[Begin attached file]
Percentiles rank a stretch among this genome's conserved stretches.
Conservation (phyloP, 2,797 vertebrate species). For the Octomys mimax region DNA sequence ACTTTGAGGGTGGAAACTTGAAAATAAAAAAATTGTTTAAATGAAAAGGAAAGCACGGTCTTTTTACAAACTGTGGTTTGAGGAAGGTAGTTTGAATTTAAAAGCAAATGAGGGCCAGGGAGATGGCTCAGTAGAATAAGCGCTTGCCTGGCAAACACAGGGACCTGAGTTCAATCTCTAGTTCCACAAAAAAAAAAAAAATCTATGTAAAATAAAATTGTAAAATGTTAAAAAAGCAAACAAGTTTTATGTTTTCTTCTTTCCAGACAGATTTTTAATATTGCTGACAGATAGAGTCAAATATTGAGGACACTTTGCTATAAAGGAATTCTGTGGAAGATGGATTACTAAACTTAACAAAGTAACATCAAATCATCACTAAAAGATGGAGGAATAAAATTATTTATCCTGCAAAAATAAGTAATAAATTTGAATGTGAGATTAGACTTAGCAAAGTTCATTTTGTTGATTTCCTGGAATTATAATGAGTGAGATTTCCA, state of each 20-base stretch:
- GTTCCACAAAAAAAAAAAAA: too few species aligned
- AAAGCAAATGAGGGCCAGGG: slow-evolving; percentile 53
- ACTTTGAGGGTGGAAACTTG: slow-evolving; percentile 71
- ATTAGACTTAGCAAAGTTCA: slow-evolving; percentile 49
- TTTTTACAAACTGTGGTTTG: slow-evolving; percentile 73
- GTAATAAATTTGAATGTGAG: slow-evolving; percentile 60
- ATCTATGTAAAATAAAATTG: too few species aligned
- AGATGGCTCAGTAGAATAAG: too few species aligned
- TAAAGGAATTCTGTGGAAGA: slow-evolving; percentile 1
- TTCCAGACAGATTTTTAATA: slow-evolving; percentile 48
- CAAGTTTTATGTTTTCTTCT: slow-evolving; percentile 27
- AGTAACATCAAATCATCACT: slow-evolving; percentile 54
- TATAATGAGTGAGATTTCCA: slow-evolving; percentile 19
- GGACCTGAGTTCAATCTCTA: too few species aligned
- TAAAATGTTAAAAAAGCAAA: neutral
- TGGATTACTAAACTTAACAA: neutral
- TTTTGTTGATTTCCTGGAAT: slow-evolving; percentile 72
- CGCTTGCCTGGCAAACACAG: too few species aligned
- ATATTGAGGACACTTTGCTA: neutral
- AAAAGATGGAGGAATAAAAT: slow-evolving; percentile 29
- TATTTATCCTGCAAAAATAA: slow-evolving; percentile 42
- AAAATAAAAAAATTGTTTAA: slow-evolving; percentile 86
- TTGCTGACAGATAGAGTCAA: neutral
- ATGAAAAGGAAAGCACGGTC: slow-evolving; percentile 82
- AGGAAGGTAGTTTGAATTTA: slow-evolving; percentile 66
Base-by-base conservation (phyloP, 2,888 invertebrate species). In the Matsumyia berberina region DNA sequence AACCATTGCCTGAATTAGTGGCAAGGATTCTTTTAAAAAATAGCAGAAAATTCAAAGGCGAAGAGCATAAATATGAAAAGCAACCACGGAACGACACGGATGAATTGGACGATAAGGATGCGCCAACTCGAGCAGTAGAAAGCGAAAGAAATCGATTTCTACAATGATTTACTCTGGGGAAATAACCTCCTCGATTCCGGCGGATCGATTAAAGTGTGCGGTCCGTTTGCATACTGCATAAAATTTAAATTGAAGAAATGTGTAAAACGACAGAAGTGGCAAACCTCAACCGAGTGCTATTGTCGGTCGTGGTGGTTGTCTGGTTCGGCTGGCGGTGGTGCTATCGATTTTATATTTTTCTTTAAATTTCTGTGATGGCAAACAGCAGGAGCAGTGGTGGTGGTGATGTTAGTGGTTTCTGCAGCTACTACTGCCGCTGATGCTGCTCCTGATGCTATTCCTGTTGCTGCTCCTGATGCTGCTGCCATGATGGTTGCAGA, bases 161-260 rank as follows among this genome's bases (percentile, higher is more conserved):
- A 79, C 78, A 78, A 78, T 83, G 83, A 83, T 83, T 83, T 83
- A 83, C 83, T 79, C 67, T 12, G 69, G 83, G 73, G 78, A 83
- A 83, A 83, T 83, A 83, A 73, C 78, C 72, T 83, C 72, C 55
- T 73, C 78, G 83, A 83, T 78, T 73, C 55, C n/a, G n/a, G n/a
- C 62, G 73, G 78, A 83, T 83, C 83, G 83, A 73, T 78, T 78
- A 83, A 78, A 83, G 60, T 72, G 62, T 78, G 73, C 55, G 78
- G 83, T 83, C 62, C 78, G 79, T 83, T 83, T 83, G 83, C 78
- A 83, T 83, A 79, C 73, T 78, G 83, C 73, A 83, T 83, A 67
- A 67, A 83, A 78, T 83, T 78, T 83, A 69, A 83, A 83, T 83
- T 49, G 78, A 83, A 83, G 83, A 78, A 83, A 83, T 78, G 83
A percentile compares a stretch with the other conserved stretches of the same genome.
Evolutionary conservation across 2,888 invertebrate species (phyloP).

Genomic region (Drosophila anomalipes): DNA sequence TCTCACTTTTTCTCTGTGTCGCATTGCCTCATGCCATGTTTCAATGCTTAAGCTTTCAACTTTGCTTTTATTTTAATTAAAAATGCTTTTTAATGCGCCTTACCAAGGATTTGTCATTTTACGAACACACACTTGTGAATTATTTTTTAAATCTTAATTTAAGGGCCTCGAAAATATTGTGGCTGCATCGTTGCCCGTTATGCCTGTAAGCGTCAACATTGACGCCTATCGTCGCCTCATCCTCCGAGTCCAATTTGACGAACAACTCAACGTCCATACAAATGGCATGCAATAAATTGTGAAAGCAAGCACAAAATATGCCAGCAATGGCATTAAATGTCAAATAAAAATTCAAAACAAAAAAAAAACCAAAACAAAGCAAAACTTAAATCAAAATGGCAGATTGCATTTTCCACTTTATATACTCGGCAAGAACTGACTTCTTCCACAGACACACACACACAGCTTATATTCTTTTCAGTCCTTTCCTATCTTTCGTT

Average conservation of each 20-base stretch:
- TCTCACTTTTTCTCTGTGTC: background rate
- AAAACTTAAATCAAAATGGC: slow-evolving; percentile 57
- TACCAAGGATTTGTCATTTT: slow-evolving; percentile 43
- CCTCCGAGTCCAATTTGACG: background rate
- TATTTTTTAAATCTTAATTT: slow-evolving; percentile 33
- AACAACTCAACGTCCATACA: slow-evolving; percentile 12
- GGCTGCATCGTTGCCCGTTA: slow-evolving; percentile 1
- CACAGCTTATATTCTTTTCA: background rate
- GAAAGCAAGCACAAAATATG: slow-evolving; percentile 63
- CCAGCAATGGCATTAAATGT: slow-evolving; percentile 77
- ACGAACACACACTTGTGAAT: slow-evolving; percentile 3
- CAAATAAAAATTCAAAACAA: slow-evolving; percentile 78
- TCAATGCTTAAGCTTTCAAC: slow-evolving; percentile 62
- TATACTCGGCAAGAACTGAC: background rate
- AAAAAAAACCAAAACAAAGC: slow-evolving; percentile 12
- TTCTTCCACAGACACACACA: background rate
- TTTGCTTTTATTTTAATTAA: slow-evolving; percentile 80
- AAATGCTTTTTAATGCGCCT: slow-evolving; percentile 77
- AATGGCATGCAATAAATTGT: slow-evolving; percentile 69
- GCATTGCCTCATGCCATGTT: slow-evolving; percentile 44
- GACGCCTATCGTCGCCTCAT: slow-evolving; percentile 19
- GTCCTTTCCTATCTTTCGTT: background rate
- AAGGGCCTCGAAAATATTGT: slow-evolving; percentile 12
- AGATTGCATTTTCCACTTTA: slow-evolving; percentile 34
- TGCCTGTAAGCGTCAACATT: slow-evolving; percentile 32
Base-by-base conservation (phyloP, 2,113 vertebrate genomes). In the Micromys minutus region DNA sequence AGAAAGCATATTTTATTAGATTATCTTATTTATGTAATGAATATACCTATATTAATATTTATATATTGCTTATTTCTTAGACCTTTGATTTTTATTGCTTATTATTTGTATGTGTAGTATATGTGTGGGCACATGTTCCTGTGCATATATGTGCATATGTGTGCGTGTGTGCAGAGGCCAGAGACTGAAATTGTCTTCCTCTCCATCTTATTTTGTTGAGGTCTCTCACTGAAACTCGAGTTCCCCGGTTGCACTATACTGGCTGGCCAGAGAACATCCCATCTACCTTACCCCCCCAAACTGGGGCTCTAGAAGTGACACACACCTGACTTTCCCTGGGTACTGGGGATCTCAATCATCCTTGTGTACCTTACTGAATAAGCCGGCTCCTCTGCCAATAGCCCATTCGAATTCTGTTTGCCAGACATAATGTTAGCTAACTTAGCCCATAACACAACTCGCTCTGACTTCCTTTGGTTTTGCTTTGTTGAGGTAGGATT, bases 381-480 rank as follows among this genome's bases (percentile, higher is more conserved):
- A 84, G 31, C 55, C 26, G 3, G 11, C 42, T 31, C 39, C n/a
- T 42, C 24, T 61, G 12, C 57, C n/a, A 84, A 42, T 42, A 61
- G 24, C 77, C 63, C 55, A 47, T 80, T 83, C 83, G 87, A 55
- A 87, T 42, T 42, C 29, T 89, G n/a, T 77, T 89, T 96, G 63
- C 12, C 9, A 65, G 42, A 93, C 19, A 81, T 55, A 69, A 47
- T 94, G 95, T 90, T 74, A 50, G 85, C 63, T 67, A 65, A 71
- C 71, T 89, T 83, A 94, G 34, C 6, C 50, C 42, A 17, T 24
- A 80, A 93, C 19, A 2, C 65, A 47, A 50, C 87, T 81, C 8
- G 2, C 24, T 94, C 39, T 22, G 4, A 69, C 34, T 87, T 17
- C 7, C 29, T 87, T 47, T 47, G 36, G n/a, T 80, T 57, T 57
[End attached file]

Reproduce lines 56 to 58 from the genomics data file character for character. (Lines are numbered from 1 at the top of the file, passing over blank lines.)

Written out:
- TATACTCGGCAAGAACTGAC: background rate
- AAAAAAAACCAAAACAAAGC: slow-evolving; percentile 12
- TTCTTCCACAGACACACACA: background rate